A funding injection of $1 billion to the Clean Energy Finance Corporation by the Federal Government can accelerate investment in the electricity transmission network and prepare the energy system for the shift from coal to renewable energy, the Clean Energy Council said today.
Clean Energy Council chief executive Kane Thornton said Australia’s power grid was designed for the last century and it is becoming increasingly obvious that major investment and reform are needed.
“We know that new poles and wires are essential to the development of a modern electricity system. The Grid Reliability Fund is the first increase in capital since the CEFC was established, and can leverage significant private investment into one of the areas of greatest need,” Thornton said.
“It is reassuring to see both the Federal Government and the opposition recognising the importance of investment in network infrastructure and grid stabilising technologies to unlock new generation investment and bring down power prices. Targeted government funding has a role to play in kick-starting urgent investment in a future-ready network.”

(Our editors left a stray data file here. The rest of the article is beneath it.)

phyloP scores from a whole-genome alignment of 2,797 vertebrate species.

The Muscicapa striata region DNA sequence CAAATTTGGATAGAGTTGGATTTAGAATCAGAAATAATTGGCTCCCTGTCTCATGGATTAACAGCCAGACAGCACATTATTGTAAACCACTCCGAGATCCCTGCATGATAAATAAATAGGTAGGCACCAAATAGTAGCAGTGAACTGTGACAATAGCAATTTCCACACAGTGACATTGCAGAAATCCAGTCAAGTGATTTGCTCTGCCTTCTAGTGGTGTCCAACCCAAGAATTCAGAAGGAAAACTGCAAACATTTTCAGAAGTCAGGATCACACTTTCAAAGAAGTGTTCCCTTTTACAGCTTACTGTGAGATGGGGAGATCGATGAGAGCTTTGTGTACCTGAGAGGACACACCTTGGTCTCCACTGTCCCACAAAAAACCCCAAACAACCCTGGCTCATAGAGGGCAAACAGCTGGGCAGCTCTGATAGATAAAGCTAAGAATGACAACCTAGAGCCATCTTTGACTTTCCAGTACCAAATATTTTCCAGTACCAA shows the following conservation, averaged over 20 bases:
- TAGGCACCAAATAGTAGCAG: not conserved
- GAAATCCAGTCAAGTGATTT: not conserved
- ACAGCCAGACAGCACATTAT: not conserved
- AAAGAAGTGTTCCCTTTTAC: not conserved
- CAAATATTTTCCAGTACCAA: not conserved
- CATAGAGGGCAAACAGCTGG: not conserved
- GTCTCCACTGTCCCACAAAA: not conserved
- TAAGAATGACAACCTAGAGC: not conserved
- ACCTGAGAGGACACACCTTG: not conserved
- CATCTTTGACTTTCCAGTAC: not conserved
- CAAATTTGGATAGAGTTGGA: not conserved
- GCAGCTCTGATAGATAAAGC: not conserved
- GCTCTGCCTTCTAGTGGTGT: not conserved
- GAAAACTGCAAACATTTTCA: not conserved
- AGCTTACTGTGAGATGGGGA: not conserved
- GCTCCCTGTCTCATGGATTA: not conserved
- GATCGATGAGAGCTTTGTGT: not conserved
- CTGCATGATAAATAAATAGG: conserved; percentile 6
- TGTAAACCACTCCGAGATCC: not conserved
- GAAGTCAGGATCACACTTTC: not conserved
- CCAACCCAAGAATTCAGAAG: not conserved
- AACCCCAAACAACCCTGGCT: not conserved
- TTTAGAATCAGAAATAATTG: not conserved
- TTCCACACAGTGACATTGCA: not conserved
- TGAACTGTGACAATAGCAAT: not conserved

Thornton said there is a huge pipeline of new clean energy projects in the system that can help bring prices down, but many investors are holding off due to grid constraints and a lack of certainty on energy and climate policy.
“It is important that there is significant transparency and objectivity in how the fund will support new generation projects short-listed under the Underwriting New Generation Investment program,” he said.
“It is important that the new fund is objective, transparent and does not become politicised. It also needs to be operated in a way that leverages the strong interest from the private sector in Australia’s clean energy future rather than acting to ‘crowd out’ investment.”
Transmission and grid connection were the highest priorities for executives in the clean energy industry in the last two Clean Energy Outlook surveys, which are conducted every six months.